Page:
Ever wonder what it would be like to be in a drug trial? Doubtless the experience varies. But the account offered by Austin-American Statesman commentary editor Ana Cantu is unsettling. If nothing else, it suggests that the very experience of some of these trials is far from normal reality. That’s aside from questions of the integrity of trial design — or what sort of pressures the participants are under to either drop out (if the drug doesn’t seem to be working) or stay in, if it is.
Exactly five years ago, in exchange for the most miserable month of my life, I got paid $4,800 to test the effects of a drug made by GlaxoSmithKline.
You know where you’ve heard the name GlaxoSmithKline recently, right? That’s the company on the verge of losing the approval of the Food and Drug Administration for the diabetes medication Avandia after regulators discovered omissions in a key clinical trial report. On Wednesday, the FDA ordered Glaxo to stop enrolling people in another Avandia trial.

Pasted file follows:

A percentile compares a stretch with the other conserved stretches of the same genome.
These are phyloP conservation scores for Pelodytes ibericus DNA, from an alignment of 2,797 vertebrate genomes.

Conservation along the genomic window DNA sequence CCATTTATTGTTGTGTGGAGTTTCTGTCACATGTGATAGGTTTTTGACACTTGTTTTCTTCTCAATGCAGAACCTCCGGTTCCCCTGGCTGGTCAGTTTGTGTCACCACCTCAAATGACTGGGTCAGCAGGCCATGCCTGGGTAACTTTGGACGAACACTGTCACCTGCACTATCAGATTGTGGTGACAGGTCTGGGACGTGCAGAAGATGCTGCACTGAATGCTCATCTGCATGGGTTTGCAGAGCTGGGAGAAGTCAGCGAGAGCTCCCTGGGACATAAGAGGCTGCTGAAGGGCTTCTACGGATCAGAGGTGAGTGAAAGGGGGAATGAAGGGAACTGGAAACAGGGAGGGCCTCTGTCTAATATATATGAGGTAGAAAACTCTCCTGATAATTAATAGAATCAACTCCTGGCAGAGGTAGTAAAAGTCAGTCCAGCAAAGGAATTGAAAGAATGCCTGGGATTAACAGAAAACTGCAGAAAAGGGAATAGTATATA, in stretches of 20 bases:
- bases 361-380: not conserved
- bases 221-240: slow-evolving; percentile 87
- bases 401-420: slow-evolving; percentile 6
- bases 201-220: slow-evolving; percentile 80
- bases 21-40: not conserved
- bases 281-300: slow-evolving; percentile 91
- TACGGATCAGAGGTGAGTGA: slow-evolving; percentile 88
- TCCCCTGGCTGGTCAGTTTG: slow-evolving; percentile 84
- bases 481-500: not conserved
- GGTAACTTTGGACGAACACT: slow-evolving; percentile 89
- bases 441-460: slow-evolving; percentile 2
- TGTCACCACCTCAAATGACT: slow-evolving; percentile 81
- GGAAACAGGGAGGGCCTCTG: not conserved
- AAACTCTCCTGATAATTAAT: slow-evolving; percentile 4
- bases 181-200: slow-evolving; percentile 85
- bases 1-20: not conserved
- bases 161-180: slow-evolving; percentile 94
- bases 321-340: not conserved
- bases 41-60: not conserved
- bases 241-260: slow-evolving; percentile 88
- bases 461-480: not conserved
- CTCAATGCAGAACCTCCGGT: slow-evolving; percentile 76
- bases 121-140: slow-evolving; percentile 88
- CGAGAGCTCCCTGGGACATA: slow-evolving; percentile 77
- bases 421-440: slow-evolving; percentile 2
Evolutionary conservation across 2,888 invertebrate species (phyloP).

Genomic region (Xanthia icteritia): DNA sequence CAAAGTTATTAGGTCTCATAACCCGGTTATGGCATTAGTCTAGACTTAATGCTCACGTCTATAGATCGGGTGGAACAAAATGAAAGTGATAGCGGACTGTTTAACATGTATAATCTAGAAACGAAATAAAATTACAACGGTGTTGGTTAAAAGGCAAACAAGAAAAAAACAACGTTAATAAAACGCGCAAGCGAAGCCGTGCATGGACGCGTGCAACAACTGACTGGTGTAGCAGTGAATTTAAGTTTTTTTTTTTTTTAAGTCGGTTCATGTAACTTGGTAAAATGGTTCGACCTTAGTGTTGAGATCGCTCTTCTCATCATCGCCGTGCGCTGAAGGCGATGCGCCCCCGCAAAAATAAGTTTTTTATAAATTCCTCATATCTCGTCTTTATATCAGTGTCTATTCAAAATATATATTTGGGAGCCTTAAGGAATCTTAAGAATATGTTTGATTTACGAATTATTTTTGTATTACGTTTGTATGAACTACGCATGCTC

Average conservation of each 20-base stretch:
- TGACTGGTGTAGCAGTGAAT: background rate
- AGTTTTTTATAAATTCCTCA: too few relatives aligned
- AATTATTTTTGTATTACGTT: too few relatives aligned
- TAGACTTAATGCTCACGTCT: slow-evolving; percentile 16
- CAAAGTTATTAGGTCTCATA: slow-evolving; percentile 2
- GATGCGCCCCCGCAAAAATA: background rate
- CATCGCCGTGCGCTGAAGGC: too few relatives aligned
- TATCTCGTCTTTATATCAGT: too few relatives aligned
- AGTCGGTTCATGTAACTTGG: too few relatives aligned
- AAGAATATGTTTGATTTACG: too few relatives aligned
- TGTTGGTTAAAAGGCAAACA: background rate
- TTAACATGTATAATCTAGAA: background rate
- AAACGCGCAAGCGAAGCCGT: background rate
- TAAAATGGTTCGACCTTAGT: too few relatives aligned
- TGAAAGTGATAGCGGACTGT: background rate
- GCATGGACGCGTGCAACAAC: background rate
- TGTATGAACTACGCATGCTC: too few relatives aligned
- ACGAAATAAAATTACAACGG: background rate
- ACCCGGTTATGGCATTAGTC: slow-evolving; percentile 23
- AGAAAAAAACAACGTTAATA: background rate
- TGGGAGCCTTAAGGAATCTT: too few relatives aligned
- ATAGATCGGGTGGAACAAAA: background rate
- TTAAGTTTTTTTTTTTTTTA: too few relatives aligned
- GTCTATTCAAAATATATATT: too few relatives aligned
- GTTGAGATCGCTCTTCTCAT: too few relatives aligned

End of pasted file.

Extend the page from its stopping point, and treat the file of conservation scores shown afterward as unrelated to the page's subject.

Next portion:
According to a review reassessing the drug’s safety by the FDA’s Dr. Thomas Marciniak, a number of patients taking Avandia appeared to have serious heart problems that were not counted in the study’s tally of adverse events, otherwise known as side effects.
Such repeated mistakes “should not be found even as single occurrences” and “suggest serious flaws with trial conduct,” he wrote.
via Cantú: Anatomy of a drug trial.
Later you get to this part:
July 25: I was pretty excited that I didn’t get sick after my dosings. … I think the secret is to not drink the milk.
A short but riveting read.